If you’ve written a wine book this year, you can forget about hounding me incessantly and promising me signed Hines Ward jerseys in exchange for my vote: for one, I am (alas) not taking bribes; for another, I think I’d prefer a Troy Polamalu jersey now that I think about it; but most importantly, the deadline to enter books for consideration already passed. In fact, the submissions were culled down to a short-list of finalists before I ever saw any books. I’m poring over the seven books that made the finalist cut right now, and it’s stiff competition – there are some fantastic releases in the not-insignificantly-sized-and-weightier-than-expected pile of books sent to me to judge.
Before you ask, I’m holding off listing any of the books here just yet, becasue the finalists will be announced and notified in May, and the winner (c’mon, say it Charlie-Sheen-style! WINNER!!!) will be announced in May and presented with their award at Duboeuf’s annual Beaujolais Crus preview in New York on May 24, 2011.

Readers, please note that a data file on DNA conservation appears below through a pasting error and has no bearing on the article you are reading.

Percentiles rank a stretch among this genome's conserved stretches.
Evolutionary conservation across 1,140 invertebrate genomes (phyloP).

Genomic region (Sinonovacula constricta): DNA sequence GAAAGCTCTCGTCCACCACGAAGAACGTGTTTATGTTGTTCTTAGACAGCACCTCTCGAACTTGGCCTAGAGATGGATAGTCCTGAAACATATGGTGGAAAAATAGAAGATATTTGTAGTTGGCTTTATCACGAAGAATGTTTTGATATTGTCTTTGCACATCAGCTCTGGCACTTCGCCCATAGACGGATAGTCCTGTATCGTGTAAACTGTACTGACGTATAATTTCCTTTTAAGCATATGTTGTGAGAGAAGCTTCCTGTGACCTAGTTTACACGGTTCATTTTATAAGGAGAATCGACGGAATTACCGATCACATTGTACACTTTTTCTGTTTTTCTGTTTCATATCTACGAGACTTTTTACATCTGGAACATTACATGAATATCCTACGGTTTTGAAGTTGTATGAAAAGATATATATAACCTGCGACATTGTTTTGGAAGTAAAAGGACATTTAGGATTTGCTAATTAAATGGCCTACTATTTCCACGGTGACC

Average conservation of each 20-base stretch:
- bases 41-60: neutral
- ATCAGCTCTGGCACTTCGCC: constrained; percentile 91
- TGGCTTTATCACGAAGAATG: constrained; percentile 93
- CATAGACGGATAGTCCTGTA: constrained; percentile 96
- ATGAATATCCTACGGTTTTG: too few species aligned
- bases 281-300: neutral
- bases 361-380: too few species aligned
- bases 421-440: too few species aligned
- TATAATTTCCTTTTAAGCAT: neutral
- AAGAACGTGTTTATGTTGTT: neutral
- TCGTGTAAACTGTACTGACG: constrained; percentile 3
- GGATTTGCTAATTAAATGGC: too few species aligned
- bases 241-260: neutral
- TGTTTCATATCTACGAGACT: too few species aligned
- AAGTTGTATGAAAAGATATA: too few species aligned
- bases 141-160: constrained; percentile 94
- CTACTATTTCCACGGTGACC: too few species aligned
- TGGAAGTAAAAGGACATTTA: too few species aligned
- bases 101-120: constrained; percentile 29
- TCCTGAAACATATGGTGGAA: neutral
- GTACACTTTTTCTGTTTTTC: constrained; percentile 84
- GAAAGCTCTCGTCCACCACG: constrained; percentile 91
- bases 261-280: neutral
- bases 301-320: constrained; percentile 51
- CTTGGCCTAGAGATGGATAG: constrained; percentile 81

For a sense of how well the award represents the best of wine publishing in any given year, past winners of the award include some downright fantastic tomes (several of which have been featured on these virtual pages in some way/shape/form): Randall Grahm’s Been Doon So Long, What To Drink With What You Eat by Andrew Dornenburg & Karen Page, Karen MacNeil’s The Wine Bible, Oldman’s Guide to Outsmarting Wine, and both Wine For Dummies and Champagne For Dummies. That’s a pretty impressive list.
I’m looking forward to torturing the poor souls who authored these books and constantly reminding them of the power I will wield over their work learning some new things about the wine world from the finalists, and then gnashing my teeth Old Testament style as I agonize over which one to pick for the award. A full write-up of my conclusions on each of the books, including my personal faves among them and details on how I voted, will be covered in gory detail right here after the awards are finalized and a winner is picked. Also, I now have extra copies of some of these books… which means those posts will also feature some giveaway action… Stay tuned…!